Role of women in Agriculture- South Africa

In area that has seemingly fallen below the radar, despite transformation of the South African agricultural sector being top of the agenda for policy discussion, is how to include women and the youth in this journey.

So far, the debate around women and the youth has not been well developed; not least due to a general lack of information to allow for policy planning. However, there are some broad anecdotal references we can use to describe the gender disparities that exist.
Overall, the challenges affecting local women in agriculture are similar to those that typically affect women in the developing world. Women in South Africa suffer from legal and cultural constraints in terms of land inheritance, ownership and use.
Broadly, women constitute 60–80% of smallholder farmers, yet make up about 15–20% of landholders in sub-Saharan Africa. Moreover, women receive less than 10% of available credit and 7% of credit extension services.

Despite this, women continue to play a significant role in the agricultural sector: they accounted for roughly a third of South Africa’s 847 000 new farm jobs in the first quarter of this year, Statistics South Africa indicates. Women’s incomes also make a larger impact on food security: studies have shown that every Rand in income earned by women achieves the same impact as R11 earned by men. As a result, increasing the
effective participation of women in commercial agriculture will significantly increase the potential to address food insecurity.

While this is a notable contribution, it is disheartening that women’s contribution to the share of South Africa’s agricultural labour market has been volatile. Therefore, in the quest to grow the sector and create employment, the most important issue in the next few years will be to explore ways of tackling gender disparities ahead of any new job opportunities created in the sector so we can improve the proportion of women in the agricultural labour market.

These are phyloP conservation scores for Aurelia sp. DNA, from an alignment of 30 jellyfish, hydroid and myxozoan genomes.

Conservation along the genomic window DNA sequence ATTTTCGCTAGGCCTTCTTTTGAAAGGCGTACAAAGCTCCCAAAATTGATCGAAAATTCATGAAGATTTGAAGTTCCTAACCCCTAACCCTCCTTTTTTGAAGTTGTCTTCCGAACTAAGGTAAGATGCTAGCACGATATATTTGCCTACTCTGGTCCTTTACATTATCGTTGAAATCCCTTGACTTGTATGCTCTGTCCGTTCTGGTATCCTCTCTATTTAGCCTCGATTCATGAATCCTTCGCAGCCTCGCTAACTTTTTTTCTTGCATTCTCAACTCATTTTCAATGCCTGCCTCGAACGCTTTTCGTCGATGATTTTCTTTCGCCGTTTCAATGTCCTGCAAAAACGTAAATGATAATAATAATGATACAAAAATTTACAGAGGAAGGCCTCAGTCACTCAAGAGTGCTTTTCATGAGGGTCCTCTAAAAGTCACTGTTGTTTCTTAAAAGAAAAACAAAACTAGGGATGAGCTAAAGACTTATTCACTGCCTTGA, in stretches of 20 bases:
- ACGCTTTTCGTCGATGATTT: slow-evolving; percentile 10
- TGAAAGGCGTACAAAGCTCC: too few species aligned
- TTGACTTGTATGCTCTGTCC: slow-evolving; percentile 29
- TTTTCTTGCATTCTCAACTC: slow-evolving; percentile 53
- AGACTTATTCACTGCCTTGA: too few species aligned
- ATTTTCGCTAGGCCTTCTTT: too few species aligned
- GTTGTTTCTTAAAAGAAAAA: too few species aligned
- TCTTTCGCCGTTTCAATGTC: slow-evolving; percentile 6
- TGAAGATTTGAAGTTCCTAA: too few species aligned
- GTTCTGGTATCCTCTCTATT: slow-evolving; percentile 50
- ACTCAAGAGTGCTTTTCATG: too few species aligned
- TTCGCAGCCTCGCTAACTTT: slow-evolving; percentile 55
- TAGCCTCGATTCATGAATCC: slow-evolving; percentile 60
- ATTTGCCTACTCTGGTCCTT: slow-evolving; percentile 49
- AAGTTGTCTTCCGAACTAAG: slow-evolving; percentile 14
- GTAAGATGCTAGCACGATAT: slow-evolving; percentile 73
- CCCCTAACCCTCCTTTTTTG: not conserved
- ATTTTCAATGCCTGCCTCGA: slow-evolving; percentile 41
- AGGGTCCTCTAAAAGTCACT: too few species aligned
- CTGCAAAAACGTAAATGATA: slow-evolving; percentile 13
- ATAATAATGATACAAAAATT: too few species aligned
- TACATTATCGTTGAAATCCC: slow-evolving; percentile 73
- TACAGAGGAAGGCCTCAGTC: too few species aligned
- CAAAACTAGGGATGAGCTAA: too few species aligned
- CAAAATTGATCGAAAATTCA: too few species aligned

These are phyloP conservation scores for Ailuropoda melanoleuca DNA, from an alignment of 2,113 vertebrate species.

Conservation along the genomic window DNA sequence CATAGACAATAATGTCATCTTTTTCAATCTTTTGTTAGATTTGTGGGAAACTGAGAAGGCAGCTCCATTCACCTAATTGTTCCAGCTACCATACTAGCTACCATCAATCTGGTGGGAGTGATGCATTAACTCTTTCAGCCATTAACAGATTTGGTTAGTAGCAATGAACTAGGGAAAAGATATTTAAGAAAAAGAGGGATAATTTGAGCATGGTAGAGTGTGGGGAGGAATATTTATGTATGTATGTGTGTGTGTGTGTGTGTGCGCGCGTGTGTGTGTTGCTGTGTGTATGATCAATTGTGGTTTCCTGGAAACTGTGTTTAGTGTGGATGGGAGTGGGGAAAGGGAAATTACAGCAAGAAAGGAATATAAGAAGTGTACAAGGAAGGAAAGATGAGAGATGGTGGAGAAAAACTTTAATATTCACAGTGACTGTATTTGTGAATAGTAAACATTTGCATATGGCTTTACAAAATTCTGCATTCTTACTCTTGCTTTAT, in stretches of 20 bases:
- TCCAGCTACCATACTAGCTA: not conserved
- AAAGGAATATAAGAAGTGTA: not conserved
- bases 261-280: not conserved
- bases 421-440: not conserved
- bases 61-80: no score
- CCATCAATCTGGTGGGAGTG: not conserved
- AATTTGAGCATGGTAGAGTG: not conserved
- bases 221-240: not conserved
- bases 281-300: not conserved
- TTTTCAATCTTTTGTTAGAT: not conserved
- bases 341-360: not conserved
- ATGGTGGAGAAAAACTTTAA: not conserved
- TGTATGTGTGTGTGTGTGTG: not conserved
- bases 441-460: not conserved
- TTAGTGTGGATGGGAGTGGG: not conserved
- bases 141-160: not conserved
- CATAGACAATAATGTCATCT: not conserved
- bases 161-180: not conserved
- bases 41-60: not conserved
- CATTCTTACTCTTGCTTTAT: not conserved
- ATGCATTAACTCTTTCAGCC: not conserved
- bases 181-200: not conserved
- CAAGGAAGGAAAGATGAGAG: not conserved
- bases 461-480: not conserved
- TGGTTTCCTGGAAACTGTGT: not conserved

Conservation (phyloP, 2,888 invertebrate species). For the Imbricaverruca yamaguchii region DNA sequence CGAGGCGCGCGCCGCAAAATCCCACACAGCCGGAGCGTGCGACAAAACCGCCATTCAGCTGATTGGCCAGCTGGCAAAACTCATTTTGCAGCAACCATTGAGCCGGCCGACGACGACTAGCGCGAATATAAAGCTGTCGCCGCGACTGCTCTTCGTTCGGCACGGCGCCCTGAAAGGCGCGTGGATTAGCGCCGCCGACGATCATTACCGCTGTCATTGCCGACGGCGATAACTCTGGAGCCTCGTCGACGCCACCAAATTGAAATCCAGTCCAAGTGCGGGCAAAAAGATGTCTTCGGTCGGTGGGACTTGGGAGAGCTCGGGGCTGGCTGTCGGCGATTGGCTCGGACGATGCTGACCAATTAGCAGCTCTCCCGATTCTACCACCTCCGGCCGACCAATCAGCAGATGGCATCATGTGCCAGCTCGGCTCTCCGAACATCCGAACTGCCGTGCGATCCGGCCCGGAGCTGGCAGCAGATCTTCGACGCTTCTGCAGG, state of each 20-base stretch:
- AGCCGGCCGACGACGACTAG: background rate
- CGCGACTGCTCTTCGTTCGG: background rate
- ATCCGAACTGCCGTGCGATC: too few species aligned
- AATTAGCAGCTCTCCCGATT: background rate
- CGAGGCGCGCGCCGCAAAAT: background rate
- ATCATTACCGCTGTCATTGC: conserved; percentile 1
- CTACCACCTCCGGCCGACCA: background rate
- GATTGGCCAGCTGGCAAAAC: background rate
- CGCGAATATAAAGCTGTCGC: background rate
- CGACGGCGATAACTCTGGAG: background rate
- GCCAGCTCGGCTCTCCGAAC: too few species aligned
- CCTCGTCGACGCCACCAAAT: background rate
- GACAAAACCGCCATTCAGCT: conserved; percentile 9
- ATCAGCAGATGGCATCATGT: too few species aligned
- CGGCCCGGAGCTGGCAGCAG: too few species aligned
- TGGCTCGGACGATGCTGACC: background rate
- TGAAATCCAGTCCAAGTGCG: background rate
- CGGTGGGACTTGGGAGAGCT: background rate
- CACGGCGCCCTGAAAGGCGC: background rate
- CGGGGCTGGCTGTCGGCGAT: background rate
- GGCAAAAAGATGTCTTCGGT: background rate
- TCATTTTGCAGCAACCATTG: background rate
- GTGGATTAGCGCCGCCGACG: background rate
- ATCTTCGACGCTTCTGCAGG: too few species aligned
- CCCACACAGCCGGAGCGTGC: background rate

That said, progress has been made in the past few years in increasing the number of women in management positions within the sector. Several national  agricultural associations and organisations, such as African Farmers Association (AFASA), Produce Marketing Association (PMA), Fruit South Africa, Grain South Africa’s farmer development programme and Agricultural Business Chamber’s Grain Unit, among others, have
prominent women at the helm.

Extending women’s contribution to management can influence public forums and policy discussion, potentially adding a rich diversity of views that address fundamental gender gaps, and presenting a much-needed gender re-balancing, ensuring some degree of parity in the sector. This desired outcome would, in all likelihood, not materialise if women are left out and valuable contribution in addressing these issues is not adopted. Some of the organisations putting women at the forefront of discussion forums on food security and agriculture include the Oliver and Adelaide Tambo Foundation and Absa Bank. This is a story that we have discussed before in Business Day, but is worth repeating because it demonstrates women’s contribution to food production levels – as farmers as well. We have participated in a panel session under the theme Towards a Food Secure 2030, organised by the aforementioned organisations at the University of Fort Hare’s Campus in Alice for two consecutive years now.

In both years,we’ve sought to diversify the panel that included private sector analysts and academics, with the addition of a black female farmer, Sibuyiselwe Sontundu. Sontundu is a successful young female farmer from Mqanduli in the Eastern Cape. She tells the story of how she got involved in the agricultural sector at an early age, in 1999, with good support from the government and organised agricultural groups. Over the years, she upskilled herself and diversified her farming business. She produces grains and livestock and supplies local businesses. Sontundu’s business might not be big when viewed at a national scale, but it certainly makes a big difference in the local rural economy of Mqanduli. She is an inspiration to many young women, including those in the audience listening attentively to her story. The enthusiasm was clear from the number of questions that followed our discussion session.

We are sure there are many more Sontundus out there, but more women will reach their full potential if they receive proper support from both the government and the private sector, and if they are more broadly represented through management and policy positions in key institutions.

Wandile Sihlobo is head of agribusiness research at the Agricultural Business Chamber (Agbiz). Dr Tinashe Kapuya is an agribusiness trade specialist. This article forms part of a series of Panel Discussions on Land, Agriculture and Food Security in South Africa, hosted by Absa Bank, The Oliver and Adelaide Tambo Foundation and The University of Fort Hare for the second year, starting in 2017. These panel discussions were aligned to the National Development Plan and formed part of the celebrations commemorating the life and legacy of Oliver Reginald Tambo.


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